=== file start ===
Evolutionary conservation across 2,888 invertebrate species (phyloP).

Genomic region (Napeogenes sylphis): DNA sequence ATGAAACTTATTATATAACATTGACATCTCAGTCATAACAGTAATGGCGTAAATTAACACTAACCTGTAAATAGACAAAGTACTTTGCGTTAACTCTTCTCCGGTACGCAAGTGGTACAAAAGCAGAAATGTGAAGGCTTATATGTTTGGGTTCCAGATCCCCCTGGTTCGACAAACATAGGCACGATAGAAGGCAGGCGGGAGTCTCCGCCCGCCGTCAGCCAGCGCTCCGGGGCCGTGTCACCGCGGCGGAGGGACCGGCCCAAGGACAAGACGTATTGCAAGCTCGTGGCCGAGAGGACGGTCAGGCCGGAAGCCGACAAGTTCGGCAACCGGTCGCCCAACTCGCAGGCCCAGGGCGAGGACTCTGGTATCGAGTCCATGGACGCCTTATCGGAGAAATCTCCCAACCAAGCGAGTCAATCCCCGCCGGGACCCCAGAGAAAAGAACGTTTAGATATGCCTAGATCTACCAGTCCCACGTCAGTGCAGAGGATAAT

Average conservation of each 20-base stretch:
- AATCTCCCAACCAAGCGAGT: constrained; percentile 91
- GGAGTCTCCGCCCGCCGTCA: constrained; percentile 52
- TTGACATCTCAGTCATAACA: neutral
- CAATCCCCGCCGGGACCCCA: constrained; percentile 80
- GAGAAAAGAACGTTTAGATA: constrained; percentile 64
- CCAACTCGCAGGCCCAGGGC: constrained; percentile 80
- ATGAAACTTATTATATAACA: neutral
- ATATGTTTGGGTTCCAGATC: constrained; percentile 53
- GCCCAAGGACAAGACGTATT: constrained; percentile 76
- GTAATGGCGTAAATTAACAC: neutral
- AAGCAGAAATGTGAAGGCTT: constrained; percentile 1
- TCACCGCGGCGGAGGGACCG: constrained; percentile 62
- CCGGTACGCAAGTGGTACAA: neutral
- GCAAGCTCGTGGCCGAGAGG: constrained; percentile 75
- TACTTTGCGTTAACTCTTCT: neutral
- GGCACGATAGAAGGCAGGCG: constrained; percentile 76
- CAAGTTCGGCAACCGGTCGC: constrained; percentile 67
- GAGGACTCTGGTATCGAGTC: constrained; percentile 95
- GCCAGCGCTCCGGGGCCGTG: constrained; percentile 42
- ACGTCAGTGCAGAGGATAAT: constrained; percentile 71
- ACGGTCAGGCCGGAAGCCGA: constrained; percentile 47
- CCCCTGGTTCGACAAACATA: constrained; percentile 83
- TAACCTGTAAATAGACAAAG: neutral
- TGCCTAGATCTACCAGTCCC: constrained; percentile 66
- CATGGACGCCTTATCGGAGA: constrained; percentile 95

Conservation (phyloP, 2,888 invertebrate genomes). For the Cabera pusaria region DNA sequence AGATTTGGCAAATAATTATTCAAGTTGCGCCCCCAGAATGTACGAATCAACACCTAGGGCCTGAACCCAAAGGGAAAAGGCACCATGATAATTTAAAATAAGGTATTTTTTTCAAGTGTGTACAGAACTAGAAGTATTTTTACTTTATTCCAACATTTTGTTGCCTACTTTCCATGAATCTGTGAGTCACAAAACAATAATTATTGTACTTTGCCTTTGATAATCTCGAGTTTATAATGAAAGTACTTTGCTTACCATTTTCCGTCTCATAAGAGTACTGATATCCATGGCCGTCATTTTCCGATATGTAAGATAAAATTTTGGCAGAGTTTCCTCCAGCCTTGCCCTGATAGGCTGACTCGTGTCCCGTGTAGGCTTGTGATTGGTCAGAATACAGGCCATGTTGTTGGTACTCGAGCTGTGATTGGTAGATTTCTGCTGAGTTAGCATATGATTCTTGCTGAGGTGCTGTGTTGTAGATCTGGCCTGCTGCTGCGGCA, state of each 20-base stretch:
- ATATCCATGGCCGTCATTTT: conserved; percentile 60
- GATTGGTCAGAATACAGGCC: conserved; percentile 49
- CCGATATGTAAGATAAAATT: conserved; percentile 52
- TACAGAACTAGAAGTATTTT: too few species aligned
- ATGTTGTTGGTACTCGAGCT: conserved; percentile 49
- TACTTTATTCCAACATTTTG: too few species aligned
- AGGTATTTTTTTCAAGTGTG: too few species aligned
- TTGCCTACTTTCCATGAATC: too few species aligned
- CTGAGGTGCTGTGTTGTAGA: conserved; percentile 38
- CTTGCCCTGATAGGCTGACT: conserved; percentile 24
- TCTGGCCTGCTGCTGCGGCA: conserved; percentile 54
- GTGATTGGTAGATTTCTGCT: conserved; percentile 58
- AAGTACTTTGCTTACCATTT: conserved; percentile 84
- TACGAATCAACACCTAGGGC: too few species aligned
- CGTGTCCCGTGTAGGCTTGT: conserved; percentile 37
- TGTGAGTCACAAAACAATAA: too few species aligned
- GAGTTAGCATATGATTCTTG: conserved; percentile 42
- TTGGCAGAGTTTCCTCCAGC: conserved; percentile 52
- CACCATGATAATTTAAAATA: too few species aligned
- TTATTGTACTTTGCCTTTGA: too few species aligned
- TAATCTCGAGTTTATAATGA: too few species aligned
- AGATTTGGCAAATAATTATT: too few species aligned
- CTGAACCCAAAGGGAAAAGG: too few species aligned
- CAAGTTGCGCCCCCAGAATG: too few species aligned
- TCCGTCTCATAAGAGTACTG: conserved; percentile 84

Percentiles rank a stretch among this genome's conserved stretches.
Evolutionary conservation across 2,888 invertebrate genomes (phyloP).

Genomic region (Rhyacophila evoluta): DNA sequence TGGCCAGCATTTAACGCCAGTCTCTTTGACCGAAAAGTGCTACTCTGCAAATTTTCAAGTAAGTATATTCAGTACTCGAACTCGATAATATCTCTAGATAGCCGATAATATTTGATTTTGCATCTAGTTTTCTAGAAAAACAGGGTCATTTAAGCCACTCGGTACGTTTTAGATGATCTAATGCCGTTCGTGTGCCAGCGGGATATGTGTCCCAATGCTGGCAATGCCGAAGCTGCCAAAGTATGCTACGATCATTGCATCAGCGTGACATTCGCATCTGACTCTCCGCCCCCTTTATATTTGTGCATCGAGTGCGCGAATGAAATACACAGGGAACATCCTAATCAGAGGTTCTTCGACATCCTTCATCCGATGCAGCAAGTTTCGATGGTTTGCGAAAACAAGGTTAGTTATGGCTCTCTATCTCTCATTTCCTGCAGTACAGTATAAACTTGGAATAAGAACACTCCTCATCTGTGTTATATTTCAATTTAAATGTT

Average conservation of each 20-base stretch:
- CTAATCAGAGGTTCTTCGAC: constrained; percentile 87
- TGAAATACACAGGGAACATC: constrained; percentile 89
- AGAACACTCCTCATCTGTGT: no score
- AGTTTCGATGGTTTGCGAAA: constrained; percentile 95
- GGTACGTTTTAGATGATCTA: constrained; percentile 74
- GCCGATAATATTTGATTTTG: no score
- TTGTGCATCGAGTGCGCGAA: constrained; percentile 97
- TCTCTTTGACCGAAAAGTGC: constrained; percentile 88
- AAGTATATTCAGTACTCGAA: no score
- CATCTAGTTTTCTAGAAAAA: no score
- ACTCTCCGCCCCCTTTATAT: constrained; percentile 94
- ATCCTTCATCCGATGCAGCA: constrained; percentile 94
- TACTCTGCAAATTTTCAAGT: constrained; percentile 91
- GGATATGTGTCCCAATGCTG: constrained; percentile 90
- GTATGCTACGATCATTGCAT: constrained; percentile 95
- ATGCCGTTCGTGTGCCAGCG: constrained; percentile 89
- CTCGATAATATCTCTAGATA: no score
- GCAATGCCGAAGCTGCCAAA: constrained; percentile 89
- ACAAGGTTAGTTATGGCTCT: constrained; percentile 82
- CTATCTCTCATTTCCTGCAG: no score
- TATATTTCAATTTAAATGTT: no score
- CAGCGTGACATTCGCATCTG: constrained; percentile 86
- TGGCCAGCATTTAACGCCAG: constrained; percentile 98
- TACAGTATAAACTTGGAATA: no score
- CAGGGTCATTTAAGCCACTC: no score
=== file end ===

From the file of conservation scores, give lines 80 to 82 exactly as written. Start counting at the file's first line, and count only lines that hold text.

- CAGCGTGACATTCGCATCTG: constrained; percentile 86
- TGGCCAGCATTTAACGCCAG: constrained; percentile 98
- TACAGTATAAACTTGGAATA: no score